In an unusual turn of affairs, I have been invited to Bonfire Night in the outer suburbs. Not an organised display, oh no, but a proper back garden affair with sausages and bangers. This is how outer London rocks, and it's easy to forget sometimes. When I arrive the house is already full of nephews, home from school and awaiting the evening's entertainment. The kitchen is hectic with activity, as the trolleyful purchased earlier at Asda is transformed into a minor feast. And the garden is very wet, because that's November for you, so we'll eat first if that's OK and hope the cloudburst clears up soon.
There are burgers, because there have to be burgers, topped off by freshly fried onions and slices of cheese, plus self-served squirts of ketchup. There are jacket potatoes, does anybody want a jacket potato, to be filled by grated cheese and a dollop of bubbling baked beans. There's tea and beer, hell why not both, and cans of something sugarier for the youngsters. And there's a whole pile of hot dogs fresh from the grill, surely somebody would like a hotdog, you must have room, here I'll put one on your plate for you. This is how it's meant to be.
It seems the rain has cleared, so the action crosses from inside to out, so put your shoes back on. Granddad's set up a bucket packed with sand at what's technically the far end of the lawn, although is in fact still suspiciously close to the house. A pail of water awaits the remains of the sparklers, and a bag full of pyrotechnics sits just inside on the kitchen table. The neighbours have come round to boost the audience, that's Mum and Dad and young daughter, and have kindly brought their own bag of fireworks too. Something high and sparkly explodes in the sky several back gardens down. And would anyone else like another hotdog while we're waiting?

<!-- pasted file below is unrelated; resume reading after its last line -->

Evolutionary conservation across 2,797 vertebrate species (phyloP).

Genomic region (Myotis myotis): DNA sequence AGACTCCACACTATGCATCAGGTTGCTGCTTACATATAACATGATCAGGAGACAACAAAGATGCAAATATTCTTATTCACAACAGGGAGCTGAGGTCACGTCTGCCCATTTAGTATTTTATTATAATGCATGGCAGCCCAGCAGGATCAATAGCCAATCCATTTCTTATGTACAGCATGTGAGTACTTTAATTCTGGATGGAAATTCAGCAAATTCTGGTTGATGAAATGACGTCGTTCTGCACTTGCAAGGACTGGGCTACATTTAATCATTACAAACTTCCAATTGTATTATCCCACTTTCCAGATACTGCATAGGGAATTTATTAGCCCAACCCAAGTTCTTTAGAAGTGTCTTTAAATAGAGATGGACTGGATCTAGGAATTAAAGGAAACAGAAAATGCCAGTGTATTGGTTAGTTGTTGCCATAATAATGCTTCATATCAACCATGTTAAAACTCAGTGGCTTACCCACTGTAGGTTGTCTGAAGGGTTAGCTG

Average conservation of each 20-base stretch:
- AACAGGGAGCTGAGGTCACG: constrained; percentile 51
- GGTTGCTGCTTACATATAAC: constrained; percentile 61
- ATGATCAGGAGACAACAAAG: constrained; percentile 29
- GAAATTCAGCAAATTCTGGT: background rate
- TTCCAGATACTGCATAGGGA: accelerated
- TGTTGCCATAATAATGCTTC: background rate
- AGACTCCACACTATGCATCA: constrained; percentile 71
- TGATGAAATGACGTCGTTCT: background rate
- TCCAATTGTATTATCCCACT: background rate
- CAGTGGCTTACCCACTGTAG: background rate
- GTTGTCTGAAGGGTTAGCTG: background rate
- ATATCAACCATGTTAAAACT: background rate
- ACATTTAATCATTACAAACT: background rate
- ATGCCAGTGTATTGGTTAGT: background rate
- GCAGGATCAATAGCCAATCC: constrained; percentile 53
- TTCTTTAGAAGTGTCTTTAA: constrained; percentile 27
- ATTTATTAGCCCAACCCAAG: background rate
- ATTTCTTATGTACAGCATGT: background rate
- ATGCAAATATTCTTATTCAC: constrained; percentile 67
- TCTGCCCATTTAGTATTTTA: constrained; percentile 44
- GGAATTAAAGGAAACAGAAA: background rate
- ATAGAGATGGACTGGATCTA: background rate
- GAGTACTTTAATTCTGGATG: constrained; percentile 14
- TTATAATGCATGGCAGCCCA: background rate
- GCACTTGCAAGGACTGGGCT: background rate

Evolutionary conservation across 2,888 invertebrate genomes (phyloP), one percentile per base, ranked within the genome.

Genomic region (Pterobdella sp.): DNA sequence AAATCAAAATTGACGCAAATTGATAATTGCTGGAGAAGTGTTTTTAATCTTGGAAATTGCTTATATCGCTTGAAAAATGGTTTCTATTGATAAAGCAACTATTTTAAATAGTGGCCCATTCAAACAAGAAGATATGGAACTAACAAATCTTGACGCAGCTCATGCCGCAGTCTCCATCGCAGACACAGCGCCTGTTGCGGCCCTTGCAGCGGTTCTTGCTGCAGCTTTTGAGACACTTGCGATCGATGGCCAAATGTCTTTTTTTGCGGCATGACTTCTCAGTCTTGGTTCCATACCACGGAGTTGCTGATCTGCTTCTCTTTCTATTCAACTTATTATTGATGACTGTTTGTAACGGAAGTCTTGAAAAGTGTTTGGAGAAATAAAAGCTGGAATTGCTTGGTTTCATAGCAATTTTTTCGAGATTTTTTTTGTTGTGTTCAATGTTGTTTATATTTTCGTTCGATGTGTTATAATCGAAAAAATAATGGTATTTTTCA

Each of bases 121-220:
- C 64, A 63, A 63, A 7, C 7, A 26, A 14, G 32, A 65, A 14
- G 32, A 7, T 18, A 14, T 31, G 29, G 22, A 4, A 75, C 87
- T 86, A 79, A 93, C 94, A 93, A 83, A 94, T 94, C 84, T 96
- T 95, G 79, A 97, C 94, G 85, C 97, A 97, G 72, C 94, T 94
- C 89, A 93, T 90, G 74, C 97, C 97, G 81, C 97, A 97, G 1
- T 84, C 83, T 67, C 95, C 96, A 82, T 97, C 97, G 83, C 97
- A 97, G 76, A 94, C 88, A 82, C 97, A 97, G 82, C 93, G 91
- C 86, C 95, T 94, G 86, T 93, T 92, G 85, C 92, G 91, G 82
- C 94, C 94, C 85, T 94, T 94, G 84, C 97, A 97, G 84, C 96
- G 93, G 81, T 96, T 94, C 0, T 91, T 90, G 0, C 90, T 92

The first rocket is manhandled into position, and Nephews' Dad attempts to set it alight. This proves problematic, in part because it's a bit windy out, but mostly because the ignition mechanism of choice is a cheap cigarette lighter. Several clicks later nothing has happened, or has it, it's hard to be sure, and guessing wrongly could prove highly regrettable. But look Dad, I think that's lit, something appears to be glowing, stand back! A series of bangs and flashes ensues, at first close to the ground then shooting up into the air, as the spectators cower by the patio doors in case somebody's misjudged. Nope, all's fine, blimey that was rather good.
Firework two is a little less impressive, but still eruptively glittery, then fireworks three and four rather more of a letdown. It appears we may have accidentally set off the best firework first, and the rest of the display might be an anticlimax. But firework five ups the ante again, rising higher into the sky that any competitor in any surrounding garden, then exploding in a fireburst that fills the sky. We agree it looked suspiciously like a professional grade rocket, of the type that you'd see at a paid-for display, only from considerably further back. And we appear to have half a dozen of these, of somewhat questionable provenance, so bring it on.
It takes a while to fully trust the situation, to believe that no potential pyrotechnic is going to career off its trajectory on a collision course and leave you with third degree burns for life. But with each successive ignition we become more blasé, letting our guard down and edging a little closer, that is until one of the lit fireworks topples before firing. It shoots off just above ground level, thankfully not in our general direction, but towards and then just over the fence. Had there been anybody on the pavement on the other side they'd have been both startled and sprinkled with pink cinders, but no yelping or cursing ensues, so we assume all was clear.